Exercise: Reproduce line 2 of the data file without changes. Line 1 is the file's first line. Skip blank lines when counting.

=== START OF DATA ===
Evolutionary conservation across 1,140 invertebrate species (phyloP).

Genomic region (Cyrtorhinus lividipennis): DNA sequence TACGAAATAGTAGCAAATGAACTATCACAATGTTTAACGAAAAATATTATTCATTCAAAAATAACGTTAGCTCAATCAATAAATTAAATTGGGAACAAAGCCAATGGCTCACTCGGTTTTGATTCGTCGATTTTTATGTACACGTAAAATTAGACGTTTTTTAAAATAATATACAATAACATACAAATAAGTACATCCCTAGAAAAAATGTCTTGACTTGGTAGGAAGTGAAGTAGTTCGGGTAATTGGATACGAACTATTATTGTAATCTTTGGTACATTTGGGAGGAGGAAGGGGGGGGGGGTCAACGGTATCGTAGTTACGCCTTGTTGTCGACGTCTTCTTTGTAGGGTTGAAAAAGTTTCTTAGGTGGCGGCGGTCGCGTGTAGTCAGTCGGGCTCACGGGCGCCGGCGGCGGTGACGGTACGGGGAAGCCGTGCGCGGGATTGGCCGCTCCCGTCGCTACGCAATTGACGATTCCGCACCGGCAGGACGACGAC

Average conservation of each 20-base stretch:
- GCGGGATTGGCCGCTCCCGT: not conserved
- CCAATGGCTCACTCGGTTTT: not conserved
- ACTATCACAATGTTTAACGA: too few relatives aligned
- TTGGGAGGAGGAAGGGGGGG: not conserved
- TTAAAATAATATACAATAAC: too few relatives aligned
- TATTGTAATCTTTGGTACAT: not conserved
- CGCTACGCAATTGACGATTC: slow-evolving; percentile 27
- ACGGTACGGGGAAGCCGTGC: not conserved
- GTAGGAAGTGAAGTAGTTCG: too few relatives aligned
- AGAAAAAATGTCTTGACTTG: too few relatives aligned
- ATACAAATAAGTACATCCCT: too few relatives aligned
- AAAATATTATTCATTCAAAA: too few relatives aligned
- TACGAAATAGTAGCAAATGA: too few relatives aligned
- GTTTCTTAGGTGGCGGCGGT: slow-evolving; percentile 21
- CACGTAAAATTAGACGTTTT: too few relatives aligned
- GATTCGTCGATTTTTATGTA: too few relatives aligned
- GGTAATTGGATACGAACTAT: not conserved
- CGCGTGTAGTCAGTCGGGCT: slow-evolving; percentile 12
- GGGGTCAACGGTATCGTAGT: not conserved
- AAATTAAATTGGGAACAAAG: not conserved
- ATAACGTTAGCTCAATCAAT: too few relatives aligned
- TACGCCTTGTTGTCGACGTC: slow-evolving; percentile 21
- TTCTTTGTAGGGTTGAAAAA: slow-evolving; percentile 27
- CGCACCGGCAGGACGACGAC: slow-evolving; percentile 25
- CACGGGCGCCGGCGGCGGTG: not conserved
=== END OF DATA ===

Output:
Genomic region (Cyrtorhinus lividipennis): DNA sequence TACGAAATAGTAGCAAATGAACTATCACAATGTTTAACGAAAAATATTATTCATTCAAAAATAACGTTAGCTCAATCAATAAATTAAATTGGGAACAAAGCCAATGGCTCACTCGGTTTTGATTCGTCGATTTTTATGTACACGTAAAATTAGACGTTTTTTAAAATAATATACAATAACATACAAATAAGTACATCCCTAGAAAAAATGTCTTGACTTGGTAGGAAGTGAAGTAGTTCGGGTAATTGGATACGAACTATTATTGTAATCTTTGGTACATTTGGGAGGAGGAAGGGGGGGGGGGTCAACGGTATCGTAGTTACGCCTTGTTGTCGACGTCTTCTTTGTAGGGTTGAAAAAGTTTCTTAGGTGGCGGCGGTCGCGTGTAGTCAGTCGGGCTCACGGGCGCCGGCGGCGGTGACGGTACGGGGAAGCCGTGCGCGGGATTGGCCGCTCCCGTCGCTACGCAATTGACGATTCCGCACCGGCAGGACGACGAC